7 Signs You’re an Author and Parent

Star Wars Meme

Star Wars Meme

First, I tried to find ‘Parenthood Memes’ and I got a lot of stuff that I don’t want to talk about here.  Just think about that first word and you might figure out the terrifying, unfunny stuff I found.  This is probably going to come more from the father’s side, so just a warning there.

  1. You are staring at your manuscript, which you printed out because you prefer to edit by hand.  Something is wrong with it even though the printer worked and you haven’t even started.  Crayon!  That’s right.  This one doesn’t have crayon all over it with the phrase ‘I help’ scrawled at the bottom.
  2. You yell at your characters for messing up a scene and threaten to turn this story around if they don’t behave.  The villain is now in the corner to think about what he did and the love story has fallen apart because of a cooties outbreak.  Also, you keep calling everyone the name of your kid who still doesn’t react.
  3. You can’t tell if you’re losing sleep over writing or the kid refusing to go to sleep.  All you know is that falling asleep at 10 PM is a great idea, but is less likely to happen than you being given a contract by Random House.  Sad thing is that you know you’ll be up at 6 AM whether you like it or not.
  4. Your mastery of swear words has been greatly reduced.  Every character goes to the potty and the most common insult is ‘meanie’.  The villain must routinely stop his speeches to apologize for being too scary.  Also the dwarf now lives in poverty because the hero implemented a swear jar and somebody couldn’t clean up his act.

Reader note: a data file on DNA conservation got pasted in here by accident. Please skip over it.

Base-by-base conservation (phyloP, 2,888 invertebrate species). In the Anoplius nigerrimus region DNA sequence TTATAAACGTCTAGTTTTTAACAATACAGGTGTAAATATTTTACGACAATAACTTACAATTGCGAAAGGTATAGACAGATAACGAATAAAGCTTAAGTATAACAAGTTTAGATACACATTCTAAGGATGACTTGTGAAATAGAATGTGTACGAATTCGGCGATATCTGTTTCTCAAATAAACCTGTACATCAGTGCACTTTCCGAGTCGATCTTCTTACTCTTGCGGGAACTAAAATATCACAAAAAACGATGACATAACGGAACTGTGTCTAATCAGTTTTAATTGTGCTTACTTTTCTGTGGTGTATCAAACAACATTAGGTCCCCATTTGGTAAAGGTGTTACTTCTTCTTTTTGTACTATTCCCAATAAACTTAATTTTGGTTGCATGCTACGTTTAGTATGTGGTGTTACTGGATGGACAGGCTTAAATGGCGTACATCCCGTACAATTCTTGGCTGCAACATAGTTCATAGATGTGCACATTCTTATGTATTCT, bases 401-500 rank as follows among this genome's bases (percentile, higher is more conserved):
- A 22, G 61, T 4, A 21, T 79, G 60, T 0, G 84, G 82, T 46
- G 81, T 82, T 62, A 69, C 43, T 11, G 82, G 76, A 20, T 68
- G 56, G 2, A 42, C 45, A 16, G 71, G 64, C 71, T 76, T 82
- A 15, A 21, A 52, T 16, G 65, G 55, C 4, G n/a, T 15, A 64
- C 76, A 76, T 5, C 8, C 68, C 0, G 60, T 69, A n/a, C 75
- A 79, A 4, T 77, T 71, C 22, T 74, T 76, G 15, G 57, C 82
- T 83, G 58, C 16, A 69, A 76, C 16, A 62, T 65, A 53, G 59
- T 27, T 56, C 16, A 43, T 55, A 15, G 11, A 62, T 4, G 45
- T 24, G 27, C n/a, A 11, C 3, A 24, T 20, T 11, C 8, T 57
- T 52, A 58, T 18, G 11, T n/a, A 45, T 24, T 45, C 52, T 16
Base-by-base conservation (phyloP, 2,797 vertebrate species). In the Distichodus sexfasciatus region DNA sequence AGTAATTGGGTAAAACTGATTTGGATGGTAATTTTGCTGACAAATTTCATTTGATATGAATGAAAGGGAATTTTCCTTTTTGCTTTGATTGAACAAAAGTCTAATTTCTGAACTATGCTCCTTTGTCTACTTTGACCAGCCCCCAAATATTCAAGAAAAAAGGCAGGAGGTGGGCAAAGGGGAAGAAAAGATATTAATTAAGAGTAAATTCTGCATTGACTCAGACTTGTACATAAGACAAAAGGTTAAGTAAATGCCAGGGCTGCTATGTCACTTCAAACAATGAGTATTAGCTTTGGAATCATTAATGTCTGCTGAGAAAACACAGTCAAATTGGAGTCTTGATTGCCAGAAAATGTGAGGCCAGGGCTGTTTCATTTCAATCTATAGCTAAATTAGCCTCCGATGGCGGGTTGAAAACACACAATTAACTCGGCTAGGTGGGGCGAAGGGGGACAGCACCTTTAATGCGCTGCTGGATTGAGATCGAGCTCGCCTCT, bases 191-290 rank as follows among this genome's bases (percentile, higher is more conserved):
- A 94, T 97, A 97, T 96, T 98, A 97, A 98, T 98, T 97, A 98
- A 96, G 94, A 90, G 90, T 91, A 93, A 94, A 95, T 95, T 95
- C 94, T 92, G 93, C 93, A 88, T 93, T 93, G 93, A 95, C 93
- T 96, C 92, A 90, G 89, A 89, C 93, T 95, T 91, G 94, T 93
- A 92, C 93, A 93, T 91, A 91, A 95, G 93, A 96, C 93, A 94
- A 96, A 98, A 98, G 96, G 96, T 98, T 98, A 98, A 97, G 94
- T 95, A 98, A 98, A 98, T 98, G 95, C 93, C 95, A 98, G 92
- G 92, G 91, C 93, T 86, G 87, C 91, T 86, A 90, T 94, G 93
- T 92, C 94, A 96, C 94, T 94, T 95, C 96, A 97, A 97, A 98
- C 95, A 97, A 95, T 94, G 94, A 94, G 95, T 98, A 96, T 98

5. You run into several odd mistakes.  Most of these are words that appear in the middle of sentences or your child’s name randomly on a line.  Worst part is that this is the tenth editing run and these things keep he wanted waffles coming up.  Almost like you keep fixing things fine give him pizza and distractions still turn up to make new mistakes.
  6. You really want to put kids into your story, but it’s more because you want certain characters to suffer.  Living a carefree life of an adventurer or have the time to be a successful villain?  Let’s see you two get the job done with a toddler screaming about the popcorn being the wrong color.  There’s no such thing as the wrong kind of white and it all tastes the same!
  7. Your work area is set up with a smaller work area next to it.  This comes complete with pens, pencils, empty stapler, sippy cup, Spongebob keyboard because toy laptops are expensive, pile of papers, crayons, and a bowl of animal crackers.  Then a few minutes after you start working, you somehow end up having to use the small desk because the kid noticed your chair has wheels.  He has a helmet on and there’s nothing breakable in the hallway.  At least he’s occupied.

About Charles Yallowitz